Modified eXtended Finite Element Methods for Gas Flow in Fractured Reservoirs; a Pseudo-Pressure Approach

[+] Author and Article Information
Youshi Jiang

State Key Laboratory of Oil and Gas Reservoir Geology and Exploitation, Southwest Petroleum University, China

Arash Dahi Taleghani

Department of Energy and Mineral Engineering, Pennsylvania State University, USA

1Corresponding author.

ASME doi:10.1115/1.4039327 History: Received December 19, 2017; Revised January 22, 2018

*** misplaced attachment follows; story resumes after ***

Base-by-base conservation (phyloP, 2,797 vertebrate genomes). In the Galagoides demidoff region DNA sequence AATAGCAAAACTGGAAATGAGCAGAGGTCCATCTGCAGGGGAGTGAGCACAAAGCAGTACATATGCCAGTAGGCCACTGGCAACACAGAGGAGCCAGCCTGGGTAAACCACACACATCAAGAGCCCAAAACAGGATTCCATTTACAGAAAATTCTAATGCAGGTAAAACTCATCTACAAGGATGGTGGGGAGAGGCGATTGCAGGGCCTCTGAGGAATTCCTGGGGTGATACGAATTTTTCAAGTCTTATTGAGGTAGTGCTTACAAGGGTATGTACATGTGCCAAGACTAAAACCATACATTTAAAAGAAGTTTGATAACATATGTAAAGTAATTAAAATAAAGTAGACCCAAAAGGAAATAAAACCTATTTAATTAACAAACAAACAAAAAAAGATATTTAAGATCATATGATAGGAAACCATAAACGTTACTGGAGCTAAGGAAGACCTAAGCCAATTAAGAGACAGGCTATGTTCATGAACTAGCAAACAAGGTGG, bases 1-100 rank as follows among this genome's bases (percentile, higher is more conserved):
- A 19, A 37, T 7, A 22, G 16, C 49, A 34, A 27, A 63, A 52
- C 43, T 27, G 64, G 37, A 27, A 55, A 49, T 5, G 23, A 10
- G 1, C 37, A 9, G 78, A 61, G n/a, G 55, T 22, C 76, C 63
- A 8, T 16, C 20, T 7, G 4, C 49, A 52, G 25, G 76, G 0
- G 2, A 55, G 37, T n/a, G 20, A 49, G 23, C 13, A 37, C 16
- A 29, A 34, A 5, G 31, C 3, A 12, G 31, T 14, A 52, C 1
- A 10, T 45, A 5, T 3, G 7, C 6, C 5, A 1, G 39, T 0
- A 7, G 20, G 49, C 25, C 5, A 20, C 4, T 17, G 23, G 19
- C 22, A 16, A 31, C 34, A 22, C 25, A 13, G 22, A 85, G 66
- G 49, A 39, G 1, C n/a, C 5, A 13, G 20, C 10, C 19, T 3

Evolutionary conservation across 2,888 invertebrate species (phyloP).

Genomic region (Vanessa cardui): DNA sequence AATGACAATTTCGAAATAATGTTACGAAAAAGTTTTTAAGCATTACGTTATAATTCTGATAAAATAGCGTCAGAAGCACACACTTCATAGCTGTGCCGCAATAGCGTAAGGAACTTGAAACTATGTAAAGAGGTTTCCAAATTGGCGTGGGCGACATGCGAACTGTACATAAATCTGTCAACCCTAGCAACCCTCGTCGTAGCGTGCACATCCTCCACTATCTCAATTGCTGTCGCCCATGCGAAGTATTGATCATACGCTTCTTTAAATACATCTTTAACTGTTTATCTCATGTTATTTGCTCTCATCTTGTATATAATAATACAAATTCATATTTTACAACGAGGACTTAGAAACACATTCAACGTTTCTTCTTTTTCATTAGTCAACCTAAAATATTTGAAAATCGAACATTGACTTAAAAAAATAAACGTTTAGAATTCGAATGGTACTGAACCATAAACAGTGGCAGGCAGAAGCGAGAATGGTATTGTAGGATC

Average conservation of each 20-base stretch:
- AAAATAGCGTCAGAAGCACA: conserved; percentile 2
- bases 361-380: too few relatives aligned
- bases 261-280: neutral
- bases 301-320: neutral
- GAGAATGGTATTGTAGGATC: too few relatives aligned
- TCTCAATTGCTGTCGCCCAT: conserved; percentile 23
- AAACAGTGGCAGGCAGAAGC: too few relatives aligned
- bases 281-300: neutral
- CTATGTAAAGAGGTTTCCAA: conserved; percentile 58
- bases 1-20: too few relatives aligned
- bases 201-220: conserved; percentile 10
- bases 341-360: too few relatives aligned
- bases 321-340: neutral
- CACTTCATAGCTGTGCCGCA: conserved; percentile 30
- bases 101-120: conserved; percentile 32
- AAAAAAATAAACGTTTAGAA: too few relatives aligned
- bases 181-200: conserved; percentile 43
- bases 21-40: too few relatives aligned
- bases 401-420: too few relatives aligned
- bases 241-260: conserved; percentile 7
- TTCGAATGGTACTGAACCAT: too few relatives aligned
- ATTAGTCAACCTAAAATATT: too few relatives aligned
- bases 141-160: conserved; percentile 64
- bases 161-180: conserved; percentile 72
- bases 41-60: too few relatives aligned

Fluid flow in fractured porous media has always been important in different engineering applications especially in hydrology and reservoir engineering. Having a robust and fast numerical technique to evaluate flow through complex fracture networks can play a crucial role in the progress of inversion methods to determine fracture geometries in the subsurface. Current methods for tight gas flow in fractured reservoirs, despite their advantages, still have several shortcomings that make their application for real field problems limited. For instance, the dual permeability theory assumes an ideal uniform orthogonal distribution of fractures, which is quite different from field observation; on the hand, numerical methods like discrete fracture network models can portray the irregular distribution of fractures, but requires massive mesh refinements to have the fractures aligned with the grid/element edges, which can greatly increase the computational cost and simulation time. This paper combines the eXtended Finite Element Methods (XFEM) and the gas pseudo-pressure to simulate gas flow in fractured tight gas reservoirs by incorporating the strong-discontinuity enrichment scheme to capture the weak-discontinuity feature induced by highly permeable fractures. Utilizing pseudo-pressure formulations simplifies the governing equations and reduces the nonlinearity of the problem significantly. This technique can consider multiple fracture sets and their intersection to mimic real fracture networks on a plain structured mesh. Numerical results illustrate that XFEM is considerably effective in fast calculation of gas flow in fractured porous media.

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